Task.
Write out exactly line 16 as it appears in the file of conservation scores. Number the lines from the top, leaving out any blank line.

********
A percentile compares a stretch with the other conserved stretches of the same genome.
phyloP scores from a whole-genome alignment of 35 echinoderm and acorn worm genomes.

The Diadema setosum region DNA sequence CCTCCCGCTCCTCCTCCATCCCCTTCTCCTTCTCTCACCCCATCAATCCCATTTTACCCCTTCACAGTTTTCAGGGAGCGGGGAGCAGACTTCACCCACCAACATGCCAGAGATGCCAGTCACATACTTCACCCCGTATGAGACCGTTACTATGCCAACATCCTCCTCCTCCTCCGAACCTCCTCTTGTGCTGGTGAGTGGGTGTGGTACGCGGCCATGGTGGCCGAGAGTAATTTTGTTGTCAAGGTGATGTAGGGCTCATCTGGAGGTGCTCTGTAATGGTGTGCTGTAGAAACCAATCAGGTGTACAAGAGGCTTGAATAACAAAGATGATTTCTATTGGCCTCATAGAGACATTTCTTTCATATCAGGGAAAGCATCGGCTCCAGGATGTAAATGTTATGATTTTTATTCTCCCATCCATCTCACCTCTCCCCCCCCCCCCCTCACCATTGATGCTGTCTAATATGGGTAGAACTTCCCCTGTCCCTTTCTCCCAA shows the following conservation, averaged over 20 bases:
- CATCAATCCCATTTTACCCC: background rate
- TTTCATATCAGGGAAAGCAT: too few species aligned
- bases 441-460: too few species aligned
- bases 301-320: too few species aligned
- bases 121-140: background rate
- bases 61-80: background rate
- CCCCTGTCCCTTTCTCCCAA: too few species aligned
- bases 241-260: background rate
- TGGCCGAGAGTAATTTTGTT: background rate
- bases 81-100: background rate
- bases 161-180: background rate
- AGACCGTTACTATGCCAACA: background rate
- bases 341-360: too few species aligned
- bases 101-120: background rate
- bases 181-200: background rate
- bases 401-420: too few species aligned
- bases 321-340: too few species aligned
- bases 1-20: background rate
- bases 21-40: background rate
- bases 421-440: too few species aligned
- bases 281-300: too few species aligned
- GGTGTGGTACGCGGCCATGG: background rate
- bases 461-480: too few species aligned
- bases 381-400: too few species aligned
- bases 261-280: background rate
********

- bases 341-360: too few species aligned